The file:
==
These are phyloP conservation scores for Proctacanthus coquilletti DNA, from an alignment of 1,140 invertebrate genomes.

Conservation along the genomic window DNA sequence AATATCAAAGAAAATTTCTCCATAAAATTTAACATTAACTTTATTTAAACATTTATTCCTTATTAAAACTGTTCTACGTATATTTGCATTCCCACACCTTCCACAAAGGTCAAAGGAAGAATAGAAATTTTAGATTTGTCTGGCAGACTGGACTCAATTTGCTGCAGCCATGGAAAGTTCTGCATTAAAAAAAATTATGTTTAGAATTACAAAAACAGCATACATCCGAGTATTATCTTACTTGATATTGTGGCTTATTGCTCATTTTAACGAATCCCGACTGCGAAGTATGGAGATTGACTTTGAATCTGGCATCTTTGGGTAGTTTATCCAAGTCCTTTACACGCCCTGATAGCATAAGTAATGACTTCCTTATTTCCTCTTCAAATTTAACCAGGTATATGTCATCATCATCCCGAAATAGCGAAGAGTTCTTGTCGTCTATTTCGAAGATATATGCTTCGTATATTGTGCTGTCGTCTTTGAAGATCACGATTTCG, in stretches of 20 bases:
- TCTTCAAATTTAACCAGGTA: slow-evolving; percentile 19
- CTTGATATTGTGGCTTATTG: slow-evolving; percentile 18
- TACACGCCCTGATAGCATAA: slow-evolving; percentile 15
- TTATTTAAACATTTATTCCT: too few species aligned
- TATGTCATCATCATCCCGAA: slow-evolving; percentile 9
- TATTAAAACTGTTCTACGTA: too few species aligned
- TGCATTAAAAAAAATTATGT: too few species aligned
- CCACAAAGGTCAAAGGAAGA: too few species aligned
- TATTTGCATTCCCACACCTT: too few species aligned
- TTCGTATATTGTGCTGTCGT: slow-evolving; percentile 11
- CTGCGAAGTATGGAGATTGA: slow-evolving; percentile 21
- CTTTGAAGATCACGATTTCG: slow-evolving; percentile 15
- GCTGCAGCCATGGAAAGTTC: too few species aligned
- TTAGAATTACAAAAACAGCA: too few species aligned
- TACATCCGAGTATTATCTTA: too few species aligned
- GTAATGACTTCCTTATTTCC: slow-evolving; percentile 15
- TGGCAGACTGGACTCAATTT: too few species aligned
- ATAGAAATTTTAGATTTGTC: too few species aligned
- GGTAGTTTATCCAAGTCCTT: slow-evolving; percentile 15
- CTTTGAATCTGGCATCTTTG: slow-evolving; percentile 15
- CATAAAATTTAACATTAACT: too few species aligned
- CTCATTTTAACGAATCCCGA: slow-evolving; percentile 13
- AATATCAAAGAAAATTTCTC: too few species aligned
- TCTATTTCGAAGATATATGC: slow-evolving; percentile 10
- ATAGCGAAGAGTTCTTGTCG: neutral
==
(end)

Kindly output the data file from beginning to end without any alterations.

These are phyloP conservation scores for Proctacanthus coquilletti DNA, from an alignment of 1,140 invertebrate genomes.

Conservation along the genomic window DNA sequence AATATCAAAGAAAATTTCTCCATAAAATTTAACATTAACTTTATTTAAACATTTATTCCTTATTAAAACTGTTCTACGTATATTTGCATTCCCACACCTTCCACAAAGGTCAAAGGAAGAATAGAAATTTTAGATTTGTCTGGCAGACTGGACTCAATTTGCTGCAGCCATGGAAAGTTCTGCATTAAAAAAAATTATGTTTAGAATTACAAAAACAGCATACATCCGAGTATTATCTTACTTGATATTGTGGCTTATTGCTCATTTTAACGAATCCCGACTGCGAAGTATGGAGATTGACTTTGAATCTGGCATCTTTGGGTAGTTTATCCAAGTCCTTTACACGCCCTGATAGCATAAGTAATGACTTCCTTATTTCCTCTTCAAATTTAACCAGGTATATGTCATCATCATCCCGAAATAGCGAAGAGTTCTTGTCGTCTATTTCGAAGATATATGCTTCGTATATTGTGCTGTCGTCTTTGAAGATCACGATTTCG, in stretches of 20 bases:
- TCTTCAAATTTAACCAGGTA: slow-evolving; percentile 19
- CTTGATATTGTGGCTTATTG: slow-evolving; percentile 18
- TACACGCCCTGATAGCATAA: slow-evolving; percentile 15
- TTATTTAAACATTTATTCCT: too few species aligned
- TATGTCATCATCATCCCGAA: slow-evolving; percentile 9
- TATTAAAACTGTTCTACGTA: too few species aligned
- TGCATTAAAAAAAATTATGT: too few species aligned
- CCACAAAGGTCAAAGGAAGA: too few species aligned
- TATTTGCATTCCCACACCTT: too few species aligned
- TTCGTATATTGTGCTGTCGT: slow-evolving; percentile 11
- CTGCGAAGTATGGAGATTGA: slow-evolving; percentile 21
- CTTTGAAGATCACGATTTCG: slow-evolving; percentile 15
- GCTGCAGCCATGGAAAGTTC: too few species aligned
- TTAGAATTACAAAAACAGCA: too few species aligned
- TACATCCGAGTATTATCTTA: too few species aligned
- GTAATGACTTCCTTATTTCC: slow-evolving; percentile 15
- TGGCAGACTGGACTCAATTT: too few species aligned
- ATAGAAATTTTAGATTTGTC: too few species aligned
- GGTAGTTTATCCAAGTCCTT: slow-evolving; percentile 15
- CTTTGAATCTGGCATCTTTG: slow-evolving; percentile 15
- CATAAAATTTAACATTAACT: too few species aligned
- CTCATTTTAACGAATCCCGA: slow-evolving; percentile 13
- AATATCAAAGAAAATTTCTC: too few species aligned
- TCTATTTCGAAGATATATGC: slow-evolving; percentile 10
- ATAGCGAAGAGTTCTTGTCG: neutral